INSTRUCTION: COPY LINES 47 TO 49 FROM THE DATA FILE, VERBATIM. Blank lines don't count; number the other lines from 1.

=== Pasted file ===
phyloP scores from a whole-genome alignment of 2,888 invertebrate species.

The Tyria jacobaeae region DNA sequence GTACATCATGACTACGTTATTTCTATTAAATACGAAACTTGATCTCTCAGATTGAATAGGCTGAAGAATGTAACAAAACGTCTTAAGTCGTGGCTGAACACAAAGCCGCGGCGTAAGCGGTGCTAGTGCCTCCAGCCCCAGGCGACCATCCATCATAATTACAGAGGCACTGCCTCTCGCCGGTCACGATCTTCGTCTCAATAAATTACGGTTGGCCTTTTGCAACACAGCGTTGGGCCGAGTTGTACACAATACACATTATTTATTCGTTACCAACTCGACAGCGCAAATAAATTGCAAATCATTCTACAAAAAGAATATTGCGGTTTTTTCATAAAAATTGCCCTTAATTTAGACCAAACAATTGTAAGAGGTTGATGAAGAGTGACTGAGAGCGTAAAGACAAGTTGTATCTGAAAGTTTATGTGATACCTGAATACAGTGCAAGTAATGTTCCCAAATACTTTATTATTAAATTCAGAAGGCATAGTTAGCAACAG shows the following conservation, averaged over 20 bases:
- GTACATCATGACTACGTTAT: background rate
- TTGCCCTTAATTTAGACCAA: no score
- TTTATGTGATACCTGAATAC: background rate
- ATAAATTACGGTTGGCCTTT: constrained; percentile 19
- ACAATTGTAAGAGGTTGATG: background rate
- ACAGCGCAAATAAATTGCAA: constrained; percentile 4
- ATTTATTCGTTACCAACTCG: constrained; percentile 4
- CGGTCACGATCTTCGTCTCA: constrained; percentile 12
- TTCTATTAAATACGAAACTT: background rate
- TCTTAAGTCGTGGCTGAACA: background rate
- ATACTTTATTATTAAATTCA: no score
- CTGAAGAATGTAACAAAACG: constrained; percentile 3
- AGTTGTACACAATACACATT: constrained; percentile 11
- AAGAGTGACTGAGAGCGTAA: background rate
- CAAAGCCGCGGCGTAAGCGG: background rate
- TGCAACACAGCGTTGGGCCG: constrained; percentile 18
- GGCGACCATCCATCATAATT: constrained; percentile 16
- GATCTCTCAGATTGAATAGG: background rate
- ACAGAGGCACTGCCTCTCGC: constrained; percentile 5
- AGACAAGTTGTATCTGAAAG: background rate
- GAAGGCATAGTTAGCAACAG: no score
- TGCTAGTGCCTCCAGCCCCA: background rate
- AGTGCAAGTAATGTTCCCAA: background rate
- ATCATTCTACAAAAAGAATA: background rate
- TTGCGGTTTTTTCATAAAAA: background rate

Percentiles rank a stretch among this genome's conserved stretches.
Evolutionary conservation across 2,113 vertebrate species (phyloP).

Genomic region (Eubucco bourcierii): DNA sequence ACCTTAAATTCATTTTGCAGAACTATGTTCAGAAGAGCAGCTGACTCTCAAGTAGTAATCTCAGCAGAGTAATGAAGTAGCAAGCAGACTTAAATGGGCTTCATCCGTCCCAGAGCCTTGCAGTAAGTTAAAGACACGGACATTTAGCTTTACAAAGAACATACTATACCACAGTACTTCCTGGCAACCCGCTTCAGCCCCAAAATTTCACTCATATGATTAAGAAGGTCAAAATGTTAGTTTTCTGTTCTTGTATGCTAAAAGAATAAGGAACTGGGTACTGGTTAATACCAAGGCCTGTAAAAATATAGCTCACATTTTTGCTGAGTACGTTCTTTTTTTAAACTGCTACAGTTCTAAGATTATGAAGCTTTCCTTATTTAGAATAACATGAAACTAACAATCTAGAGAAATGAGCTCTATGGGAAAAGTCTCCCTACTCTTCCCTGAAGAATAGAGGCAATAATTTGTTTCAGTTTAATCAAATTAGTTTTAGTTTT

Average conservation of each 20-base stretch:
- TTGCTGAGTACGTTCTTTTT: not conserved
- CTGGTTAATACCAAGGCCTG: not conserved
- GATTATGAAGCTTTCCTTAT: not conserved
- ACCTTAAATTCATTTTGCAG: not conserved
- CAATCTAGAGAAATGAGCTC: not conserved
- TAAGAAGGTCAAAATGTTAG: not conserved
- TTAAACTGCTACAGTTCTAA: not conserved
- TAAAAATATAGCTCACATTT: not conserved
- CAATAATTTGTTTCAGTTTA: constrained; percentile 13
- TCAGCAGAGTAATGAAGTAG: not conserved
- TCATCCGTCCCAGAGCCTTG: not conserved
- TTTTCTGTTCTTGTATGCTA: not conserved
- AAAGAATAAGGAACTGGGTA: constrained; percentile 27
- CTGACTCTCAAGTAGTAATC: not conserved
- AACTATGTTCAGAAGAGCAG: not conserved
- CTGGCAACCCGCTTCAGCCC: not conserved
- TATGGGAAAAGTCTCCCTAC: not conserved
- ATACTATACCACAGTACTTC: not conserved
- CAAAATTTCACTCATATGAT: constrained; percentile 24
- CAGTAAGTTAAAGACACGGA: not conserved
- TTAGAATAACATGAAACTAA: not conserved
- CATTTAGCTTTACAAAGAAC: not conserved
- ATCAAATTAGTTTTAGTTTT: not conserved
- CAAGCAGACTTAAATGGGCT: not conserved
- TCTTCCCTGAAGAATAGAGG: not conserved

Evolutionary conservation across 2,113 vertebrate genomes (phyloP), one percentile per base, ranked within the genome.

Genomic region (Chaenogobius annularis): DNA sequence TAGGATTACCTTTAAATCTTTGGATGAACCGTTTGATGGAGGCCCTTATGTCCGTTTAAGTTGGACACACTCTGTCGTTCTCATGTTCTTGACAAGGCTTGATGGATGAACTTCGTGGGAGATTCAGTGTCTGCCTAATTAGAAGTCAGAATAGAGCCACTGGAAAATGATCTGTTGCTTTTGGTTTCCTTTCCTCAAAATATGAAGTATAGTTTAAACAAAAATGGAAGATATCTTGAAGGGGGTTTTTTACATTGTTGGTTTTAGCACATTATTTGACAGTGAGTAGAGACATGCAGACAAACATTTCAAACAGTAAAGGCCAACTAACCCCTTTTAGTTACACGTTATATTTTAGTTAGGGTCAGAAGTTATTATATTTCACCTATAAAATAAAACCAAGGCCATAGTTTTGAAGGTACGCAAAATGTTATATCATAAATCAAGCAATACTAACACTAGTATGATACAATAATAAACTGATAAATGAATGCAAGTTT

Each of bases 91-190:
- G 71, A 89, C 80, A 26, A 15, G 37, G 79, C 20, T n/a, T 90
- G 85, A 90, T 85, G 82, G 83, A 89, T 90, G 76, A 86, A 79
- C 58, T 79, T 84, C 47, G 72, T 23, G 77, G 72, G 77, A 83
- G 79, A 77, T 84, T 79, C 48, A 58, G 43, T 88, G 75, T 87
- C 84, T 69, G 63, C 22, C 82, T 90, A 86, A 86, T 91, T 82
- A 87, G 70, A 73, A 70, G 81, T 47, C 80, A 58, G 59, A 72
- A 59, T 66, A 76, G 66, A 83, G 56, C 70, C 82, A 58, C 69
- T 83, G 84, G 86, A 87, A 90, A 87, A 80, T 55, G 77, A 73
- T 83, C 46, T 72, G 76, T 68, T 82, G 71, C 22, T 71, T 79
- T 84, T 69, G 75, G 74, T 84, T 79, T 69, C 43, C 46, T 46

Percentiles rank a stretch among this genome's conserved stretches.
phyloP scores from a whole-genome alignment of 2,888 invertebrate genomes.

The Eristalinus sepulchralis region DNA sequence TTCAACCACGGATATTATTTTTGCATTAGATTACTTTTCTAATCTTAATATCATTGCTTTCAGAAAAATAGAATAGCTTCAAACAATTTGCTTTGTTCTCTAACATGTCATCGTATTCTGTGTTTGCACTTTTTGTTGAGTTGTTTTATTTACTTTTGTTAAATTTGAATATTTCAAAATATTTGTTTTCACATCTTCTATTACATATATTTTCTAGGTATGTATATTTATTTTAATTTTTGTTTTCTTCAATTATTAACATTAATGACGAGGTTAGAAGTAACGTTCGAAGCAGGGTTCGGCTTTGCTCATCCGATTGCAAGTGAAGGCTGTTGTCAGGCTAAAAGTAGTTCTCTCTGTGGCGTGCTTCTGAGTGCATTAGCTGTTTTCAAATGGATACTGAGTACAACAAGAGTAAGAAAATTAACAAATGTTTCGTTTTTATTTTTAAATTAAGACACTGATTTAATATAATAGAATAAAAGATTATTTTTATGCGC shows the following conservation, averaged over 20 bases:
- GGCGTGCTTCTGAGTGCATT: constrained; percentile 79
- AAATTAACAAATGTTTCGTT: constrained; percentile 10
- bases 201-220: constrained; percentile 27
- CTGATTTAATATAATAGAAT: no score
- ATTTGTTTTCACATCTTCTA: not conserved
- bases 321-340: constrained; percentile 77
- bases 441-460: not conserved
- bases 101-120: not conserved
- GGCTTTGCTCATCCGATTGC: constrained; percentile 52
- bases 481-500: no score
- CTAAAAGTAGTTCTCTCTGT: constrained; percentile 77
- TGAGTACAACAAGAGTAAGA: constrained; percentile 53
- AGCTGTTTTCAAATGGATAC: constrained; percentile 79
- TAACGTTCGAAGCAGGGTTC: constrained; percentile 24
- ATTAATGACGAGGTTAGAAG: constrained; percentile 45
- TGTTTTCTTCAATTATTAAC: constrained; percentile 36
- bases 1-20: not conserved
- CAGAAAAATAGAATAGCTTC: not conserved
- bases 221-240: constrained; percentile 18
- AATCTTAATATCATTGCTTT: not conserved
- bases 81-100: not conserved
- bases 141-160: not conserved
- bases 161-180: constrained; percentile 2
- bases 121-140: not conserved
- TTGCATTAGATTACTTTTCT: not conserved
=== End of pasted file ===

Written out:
- CTGGCAACCCGCTTCAGCCC: not conserved
- TATGGGAAAAGTCTCCCTAC: not conserved
- ATACTATACCACAGTACTTC: not conserved